Arthur Brown challenges prosecution
EX-FIDENTIA boss Arthur Brown has become embroiled in a legal wrangle between the Cape Bar Council and the Judicial Service Commission which could jeopardise several high-profile Western Cape judgments.
The dispute has opened the door for Brown to challenge a Western Cape High Court decision to dismiss his “stay of prosecution” application. This was on the basis that the appointment of Judge Robert Henney, who made the decision, is “invalid”.
Brown faces nine criminal charges for fraud, corruption, theft and money laundering.
He brought a civil application in the high court last year to stop the authorities from prosecuting him. Judge Henney dismissed the application in September.
But Brown has now lodged an application for leave to appeal Judge Henney’s judgment in the Supreme Court of Appeal (SCA).
In this application, Brown cites another Western Cape High Court judgment – which stems from an ongoing legal struggle between the Cape Bar Council and the Judicial Service Commission – as the basis for his appeal.
The judgment found that the commission’s sitting on April 12 last year, during which it interviewed candidates for the Western Cape Bench, was invalid.
This was because the commission was not properly constituted, as neither SCA Judge Lex Mpati nor his deputy was present for the sitting.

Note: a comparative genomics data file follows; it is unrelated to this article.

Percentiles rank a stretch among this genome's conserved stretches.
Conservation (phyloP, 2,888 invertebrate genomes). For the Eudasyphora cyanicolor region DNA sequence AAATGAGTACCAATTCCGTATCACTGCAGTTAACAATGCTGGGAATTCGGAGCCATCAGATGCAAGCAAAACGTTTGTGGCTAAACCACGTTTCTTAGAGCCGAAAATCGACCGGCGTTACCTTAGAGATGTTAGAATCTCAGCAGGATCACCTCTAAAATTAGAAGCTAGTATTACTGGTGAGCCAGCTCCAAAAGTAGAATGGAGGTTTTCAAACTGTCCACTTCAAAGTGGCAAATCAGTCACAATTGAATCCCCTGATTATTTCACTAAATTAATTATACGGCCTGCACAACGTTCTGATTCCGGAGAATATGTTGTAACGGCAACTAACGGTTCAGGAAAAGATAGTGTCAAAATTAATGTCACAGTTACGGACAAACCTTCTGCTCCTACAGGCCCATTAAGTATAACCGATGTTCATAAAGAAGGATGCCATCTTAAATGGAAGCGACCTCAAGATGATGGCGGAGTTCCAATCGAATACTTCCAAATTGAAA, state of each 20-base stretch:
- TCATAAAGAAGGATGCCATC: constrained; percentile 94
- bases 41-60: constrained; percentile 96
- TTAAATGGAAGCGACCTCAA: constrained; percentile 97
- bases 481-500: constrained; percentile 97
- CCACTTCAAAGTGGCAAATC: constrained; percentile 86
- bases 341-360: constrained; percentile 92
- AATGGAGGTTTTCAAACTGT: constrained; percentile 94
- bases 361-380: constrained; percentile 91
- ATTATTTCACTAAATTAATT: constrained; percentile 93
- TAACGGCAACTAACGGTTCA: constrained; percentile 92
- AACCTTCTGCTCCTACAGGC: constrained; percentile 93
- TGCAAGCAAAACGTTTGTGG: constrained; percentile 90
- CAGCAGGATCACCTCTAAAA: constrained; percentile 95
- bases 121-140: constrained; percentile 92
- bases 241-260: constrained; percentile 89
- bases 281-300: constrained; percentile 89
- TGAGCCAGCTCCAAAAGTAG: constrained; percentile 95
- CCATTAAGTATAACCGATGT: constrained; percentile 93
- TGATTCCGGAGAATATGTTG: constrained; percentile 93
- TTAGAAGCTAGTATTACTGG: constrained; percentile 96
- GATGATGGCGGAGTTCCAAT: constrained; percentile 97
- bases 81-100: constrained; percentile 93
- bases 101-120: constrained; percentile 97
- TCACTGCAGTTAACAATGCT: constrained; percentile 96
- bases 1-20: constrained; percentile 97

The commission took the matter on appeal and it was argued in the SCA yesterday.
Brown’s application for leave to appeal was attached to some of the
court documents submitted to the SCA by the commission.
In his grounds for appeal, Brown incorrectly states that the judgment was an SCA decision, rather than a high court one.
He maintains, however, that by virtue of the judgment, “the appointment of [Judge Henney] is invalid, and therefore he was not properly appointed to the Bench and could not have [presided] over the matter”.
Brown’s trial is set down to begin in the high court on October 10.
But his attorney, June Marks, confirmed that they were “hedging all our bets” and were pressing ahead with the application for leave to appeal.
She said she had also spoken to the legal team of taxi driver Jacob Humphreys – jailed for murder after he caused a crash that killed 10 schoolchildren – who were also awaiting the SCA’s decision on the validity of the commission’s sitting before deciding their next move.
“If [Judge] Henney’s appointment is set aside, that puts us all back into the picture to start from scratch [with our court cases],” she said.
Judge Henney is presiding over the high-profile trial of Xolile Mngeni, the alleged hitman in the murder of UK honeymooner Anni Dewani.
The Judicial Service Commission’s state attorney, Leon Manuel, said in an affidavit that Brown’s application to the commission was “the first real evidence of what until now has only been regarded as a theoretical possibility”.
“All the JSC wishes to highlight is the real impact of the [Western Cape High Court] judgment on Judge Henney, which impact is demonstrated by the fact that there is already a litigant who is willing to take advantage of the declaration that the JSC’s proceedings of 12 April, 2011, are unlawful and unconstitutional and to challenge the authority of Judge Henney’s judgment issued in his case,” said Manuel.
However, in court documents, the bar council said Brown’s application was based on the incorrect premise that Judge Henney’s appointment was invalid.